America is NOT your "own" country as what you haughtily claimed to be.  She did not welcome you when you broke her borders.  She does not embrace people like you who rigged themselves with fake, unlawful papers.


You are NOT an "American" as what you arrogantly claimed to be and please do NOT be brazen enough to address Americans as your "fellow Americans."  Americans built their lives around respect for their laws and pursued the American Dream under the aegis of truthfulness and NOT dishonesty.  You are never one.


Your story is NOT "unique" as you claimed to be.  Your story has millions of authors -- the millions of illegal immigrants who broke America's borders like you, the millions who bought fake identity papers like you, the millions like you who stole government benefits that they knew they were and never entitled to.


America's immigration system is NOT "badly broken" as you claimed to be.  It is one of the finest in this planet.  It is only because of unscrupulous people like you that makes it appear as broken.  Jose, please respect our immigration system as we honestly did.  Please stop breaking it and please do not encourage more people to break it.


You want to start a conversation on what should one do if one found out that one is undocumented.  My answer to you, Jose, is that you go home to Manila and join thousand of Filipinos who are patiently waiting for their "call of welcome" from the U.S. Embassy in Manila.  I challenge you to do that, and when you have done that, only then can we start conversation and debate.


A applaud you for being a Pulitzer Prize-winning journalist.  But I ask you NOT to selfishly exploit your feat to immune yourself from being an outlaw.  Journalism is always about truthfulness and never spinning it to one's personal advantage, so that fairness, the rule of law, and justice will stand supreme.


You know your own reason why you stepped out of the shadow only now.  You know that Obama is hard-pressed to get re-elected and that he will push the passage of the Dream Act, no matter what, to win the Hispanic votes.  You stepped out of the shadow when you think the landscape is about to favor you.


Jose, what you are doing is NOT journalism and candor.  It is opportunism and deceit.


Nick Vicera

Miami, Florida   


This reply of Nick Vicera was sent to me by a guy, who calls himself "Salvahey2" and this what he said to Jose Antonio Vargas, along with Vicera's letter.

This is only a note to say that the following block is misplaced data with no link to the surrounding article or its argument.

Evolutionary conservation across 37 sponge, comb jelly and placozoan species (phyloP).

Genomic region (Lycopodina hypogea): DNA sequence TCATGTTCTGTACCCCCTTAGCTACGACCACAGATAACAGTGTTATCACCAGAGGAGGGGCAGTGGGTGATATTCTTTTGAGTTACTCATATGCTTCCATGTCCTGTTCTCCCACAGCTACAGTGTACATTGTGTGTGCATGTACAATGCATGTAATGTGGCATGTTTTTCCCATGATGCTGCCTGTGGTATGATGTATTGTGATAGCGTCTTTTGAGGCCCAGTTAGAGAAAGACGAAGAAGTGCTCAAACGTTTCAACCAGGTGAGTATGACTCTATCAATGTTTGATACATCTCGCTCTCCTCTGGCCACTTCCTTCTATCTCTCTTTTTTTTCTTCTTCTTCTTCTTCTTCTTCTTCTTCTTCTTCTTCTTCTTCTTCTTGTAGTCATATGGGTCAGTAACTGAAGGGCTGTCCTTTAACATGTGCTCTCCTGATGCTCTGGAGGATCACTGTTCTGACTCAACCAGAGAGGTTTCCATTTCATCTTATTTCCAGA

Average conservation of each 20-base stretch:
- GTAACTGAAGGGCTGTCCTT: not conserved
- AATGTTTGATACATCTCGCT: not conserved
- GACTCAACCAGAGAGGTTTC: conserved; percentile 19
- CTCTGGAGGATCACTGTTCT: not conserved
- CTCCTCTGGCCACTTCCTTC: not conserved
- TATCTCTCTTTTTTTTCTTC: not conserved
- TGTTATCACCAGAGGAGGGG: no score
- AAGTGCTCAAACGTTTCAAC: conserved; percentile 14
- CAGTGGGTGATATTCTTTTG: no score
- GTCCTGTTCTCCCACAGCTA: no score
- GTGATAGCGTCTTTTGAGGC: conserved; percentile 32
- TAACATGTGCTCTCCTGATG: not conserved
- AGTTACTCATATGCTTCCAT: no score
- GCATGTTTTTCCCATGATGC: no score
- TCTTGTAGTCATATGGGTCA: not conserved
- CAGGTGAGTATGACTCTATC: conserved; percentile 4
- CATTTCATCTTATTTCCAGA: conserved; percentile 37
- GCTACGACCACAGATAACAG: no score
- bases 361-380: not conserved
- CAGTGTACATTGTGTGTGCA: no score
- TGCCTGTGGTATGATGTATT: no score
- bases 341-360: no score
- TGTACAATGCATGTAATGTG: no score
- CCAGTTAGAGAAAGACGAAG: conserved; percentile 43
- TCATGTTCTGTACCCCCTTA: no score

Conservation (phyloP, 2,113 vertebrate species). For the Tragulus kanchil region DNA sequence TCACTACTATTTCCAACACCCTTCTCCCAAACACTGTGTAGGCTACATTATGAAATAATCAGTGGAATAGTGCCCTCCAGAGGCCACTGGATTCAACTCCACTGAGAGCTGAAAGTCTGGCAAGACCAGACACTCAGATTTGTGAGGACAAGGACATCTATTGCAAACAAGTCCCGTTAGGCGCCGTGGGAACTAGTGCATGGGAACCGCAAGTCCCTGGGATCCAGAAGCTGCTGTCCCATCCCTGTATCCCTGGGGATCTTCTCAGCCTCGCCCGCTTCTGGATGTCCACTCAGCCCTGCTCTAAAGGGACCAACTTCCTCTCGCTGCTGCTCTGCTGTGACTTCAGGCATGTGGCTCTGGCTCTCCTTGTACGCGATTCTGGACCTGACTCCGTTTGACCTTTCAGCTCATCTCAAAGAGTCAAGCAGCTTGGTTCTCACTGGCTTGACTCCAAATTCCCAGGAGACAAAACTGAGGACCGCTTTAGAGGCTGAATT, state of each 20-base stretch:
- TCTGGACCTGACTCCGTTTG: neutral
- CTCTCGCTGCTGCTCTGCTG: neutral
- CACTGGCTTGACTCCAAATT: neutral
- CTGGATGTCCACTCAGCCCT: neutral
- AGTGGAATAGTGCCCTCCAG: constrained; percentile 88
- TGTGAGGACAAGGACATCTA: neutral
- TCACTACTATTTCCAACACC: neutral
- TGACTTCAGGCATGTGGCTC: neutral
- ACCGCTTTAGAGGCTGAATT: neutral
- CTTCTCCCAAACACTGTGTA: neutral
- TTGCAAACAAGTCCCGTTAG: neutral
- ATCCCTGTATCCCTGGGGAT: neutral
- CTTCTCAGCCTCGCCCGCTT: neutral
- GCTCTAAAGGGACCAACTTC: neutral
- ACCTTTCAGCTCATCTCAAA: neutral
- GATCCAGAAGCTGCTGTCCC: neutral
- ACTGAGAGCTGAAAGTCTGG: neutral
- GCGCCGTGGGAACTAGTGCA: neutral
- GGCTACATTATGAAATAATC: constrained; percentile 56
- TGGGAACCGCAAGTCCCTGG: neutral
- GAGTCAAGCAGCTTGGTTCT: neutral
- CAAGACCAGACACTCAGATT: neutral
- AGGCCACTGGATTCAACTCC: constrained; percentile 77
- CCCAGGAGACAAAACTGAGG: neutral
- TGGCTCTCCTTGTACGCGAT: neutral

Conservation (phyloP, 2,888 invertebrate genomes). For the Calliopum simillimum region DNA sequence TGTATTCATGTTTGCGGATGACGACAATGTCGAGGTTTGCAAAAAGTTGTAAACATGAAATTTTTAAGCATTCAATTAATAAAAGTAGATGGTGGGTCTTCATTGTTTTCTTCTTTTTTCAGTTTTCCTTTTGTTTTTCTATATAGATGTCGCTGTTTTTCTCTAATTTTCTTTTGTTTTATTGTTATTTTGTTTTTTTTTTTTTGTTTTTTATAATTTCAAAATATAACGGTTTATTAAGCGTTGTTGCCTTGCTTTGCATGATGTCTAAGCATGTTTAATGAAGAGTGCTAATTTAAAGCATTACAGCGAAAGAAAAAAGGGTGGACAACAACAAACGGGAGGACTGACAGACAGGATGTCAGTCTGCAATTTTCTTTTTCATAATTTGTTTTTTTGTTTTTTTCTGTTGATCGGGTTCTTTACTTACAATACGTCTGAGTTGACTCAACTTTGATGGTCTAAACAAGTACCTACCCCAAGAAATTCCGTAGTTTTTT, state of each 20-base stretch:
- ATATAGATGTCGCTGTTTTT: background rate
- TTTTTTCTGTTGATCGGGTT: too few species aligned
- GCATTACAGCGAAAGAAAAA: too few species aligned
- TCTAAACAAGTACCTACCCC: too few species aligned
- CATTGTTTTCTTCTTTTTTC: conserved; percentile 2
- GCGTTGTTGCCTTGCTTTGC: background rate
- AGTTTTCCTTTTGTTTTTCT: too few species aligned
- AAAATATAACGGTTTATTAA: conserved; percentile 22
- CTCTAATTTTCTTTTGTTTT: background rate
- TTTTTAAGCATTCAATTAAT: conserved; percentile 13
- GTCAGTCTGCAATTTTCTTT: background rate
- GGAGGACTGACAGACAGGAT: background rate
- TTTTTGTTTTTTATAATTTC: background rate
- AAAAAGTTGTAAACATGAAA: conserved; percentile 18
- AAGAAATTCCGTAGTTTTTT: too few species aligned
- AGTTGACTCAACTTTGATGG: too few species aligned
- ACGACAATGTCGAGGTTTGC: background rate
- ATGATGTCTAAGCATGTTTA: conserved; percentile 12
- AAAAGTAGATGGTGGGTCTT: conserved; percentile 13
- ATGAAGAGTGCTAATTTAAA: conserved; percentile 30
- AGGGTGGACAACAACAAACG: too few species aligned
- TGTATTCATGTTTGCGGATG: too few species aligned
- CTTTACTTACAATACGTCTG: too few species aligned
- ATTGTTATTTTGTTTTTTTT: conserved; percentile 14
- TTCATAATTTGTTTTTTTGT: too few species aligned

My dear Jose,


There is not even the slightest legal basis to call yourself an American. I agree wholeheartedly with the accompanying reaction of Nick Vicera. The Unclean Hands Doctrine requires you to be devoid of any wrong doing when filing a lawsuit (or making a complaint against anybody -- individual or state).





Right on, Salvahey2!  And that Dear Readers is the other side of the coin on Jose Antonio Vargas' illegal status.


ON THE DEBT CEILING: Now, let's turn our attention to another issue that's more compelling to us, as Americans: The chaos in Congress about the debt ceiling.  So, do you think Congress will raise the U.S. debt ceiling on August 2nd?  It's only a few days away.


As y'all know, the national debt had hit the current $14.3-trillion limit in mid-May.  Thanks to President Obama's philosophy of SHARING THE WEALTH, America is now "in the hole."  Nalubog tayo sa utang. Now, unless Congress acts, the government will be in danger of default on paying its bills.


From what I understand the House Republicans and Senate Democrats are pressing competing, but similar plans in increasing America's borrowing limit.  The chief difference, according to news reports, is the size of the immediate increase in the debt limit. Harry Reid, the Senate's Democratic leader, said that a "$2.7-trillion debt increase would keep the government afloat into 2013."


While the House GOP, led by House Speaker John Boehner, wants only an "immediate $900 billion increase in the debt limit ... then $1.6-trillion more would be made available," after the enactment of up to $1.8-trillion in future spending cuts.


In other words, for Reid, ngayon na, umutang na tayo ng malaki.  For Boehner, hinay-hinay lang.  For Obama, it's "duh...."  Y'all get my drift?


For me, I ain't worried ... the debt ceiling would be raised.  Since the time of Roosevelt, the debt ceiling had been raised. When George W. Bush was the President, he raised the debt ceiling 13 times!  And Bill Clinton raised it 7 times!  So there. Don't worry. Be happy. Ipalista na lang ang utang ng Amerika sa Tsina.  And, let's continue on spreading the wealth, ha? 


Okey ngarud, that's all.  JJ

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Last Updated on Monday, 08 August 2011 19:43